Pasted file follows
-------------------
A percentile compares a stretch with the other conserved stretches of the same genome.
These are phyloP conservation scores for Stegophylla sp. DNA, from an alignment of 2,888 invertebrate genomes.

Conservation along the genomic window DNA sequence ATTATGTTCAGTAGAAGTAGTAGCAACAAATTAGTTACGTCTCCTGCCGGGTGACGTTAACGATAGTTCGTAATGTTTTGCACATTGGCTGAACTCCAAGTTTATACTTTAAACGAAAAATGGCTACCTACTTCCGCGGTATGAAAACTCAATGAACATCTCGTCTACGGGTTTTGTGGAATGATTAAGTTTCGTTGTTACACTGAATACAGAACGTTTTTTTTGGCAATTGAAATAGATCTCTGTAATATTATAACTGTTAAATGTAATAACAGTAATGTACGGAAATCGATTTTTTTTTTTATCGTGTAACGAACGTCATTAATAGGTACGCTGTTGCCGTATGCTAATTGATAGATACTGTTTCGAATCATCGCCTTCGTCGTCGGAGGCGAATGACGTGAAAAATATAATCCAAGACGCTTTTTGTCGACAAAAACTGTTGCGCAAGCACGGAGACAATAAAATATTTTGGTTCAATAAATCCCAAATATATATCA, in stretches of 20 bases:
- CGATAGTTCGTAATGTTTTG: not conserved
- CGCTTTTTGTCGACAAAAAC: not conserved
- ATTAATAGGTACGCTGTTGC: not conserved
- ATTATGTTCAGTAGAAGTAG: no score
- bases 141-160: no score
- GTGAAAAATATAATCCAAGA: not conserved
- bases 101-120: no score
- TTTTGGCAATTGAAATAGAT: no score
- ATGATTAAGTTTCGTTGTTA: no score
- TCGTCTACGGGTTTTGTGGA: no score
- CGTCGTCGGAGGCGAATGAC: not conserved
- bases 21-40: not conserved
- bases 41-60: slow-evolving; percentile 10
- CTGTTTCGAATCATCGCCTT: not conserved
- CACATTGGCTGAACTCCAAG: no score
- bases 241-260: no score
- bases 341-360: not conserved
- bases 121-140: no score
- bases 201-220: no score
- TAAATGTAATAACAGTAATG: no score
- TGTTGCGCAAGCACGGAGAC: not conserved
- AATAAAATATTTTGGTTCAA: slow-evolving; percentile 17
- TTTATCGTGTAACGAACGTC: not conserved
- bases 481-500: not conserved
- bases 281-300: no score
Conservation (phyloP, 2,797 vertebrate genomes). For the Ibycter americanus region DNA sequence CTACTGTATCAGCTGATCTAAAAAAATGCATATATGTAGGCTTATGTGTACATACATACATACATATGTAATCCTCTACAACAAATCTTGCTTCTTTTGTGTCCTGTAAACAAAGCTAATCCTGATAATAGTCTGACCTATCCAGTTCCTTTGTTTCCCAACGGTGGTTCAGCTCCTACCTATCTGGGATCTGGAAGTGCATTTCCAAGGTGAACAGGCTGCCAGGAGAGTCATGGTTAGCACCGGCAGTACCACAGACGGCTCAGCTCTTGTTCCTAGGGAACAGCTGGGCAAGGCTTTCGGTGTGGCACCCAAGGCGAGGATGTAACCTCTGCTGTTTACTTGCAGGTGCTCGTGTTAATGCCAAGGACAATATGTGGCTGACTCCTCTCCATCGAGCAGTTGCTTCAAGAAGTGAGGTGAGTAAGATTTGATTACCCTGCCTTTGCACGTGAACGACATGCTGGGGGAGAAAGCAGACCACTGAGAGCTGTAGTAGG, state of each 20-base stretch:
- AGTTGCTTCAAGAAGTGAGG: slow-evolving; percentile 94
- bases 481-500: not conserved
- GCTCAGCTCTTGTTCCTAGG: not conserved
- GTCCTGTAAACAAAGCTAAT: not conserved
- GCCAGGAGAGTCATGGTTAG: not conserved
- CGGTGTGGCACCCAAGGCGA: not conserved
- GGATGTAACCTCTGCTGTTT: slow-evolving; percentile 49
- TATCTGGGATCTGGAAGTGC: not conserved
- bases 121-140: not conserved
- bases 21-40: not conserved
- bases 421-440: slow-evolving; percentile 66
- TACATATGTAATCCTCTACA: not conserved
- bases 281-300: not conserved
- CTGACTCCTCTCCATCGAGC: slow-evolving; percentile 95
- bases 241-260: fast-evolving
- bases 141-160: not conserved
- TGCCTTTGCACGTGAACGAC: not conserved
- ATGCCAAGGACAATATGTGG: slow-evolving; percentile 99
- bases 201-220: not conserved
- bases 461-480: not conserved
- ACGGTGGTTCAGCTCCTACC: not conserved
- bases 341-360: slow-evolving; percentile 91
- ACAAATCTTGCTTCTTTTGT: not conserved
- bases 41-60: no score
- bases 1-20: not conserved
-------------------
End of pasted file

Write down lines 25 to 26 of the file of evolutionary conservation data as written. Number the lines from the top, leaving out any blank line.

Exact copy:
- AATAAAATATTTTGGTTCAA: slow-evolving; percentile 17
- TTTATCGTGTAACGAACGTC: not conserved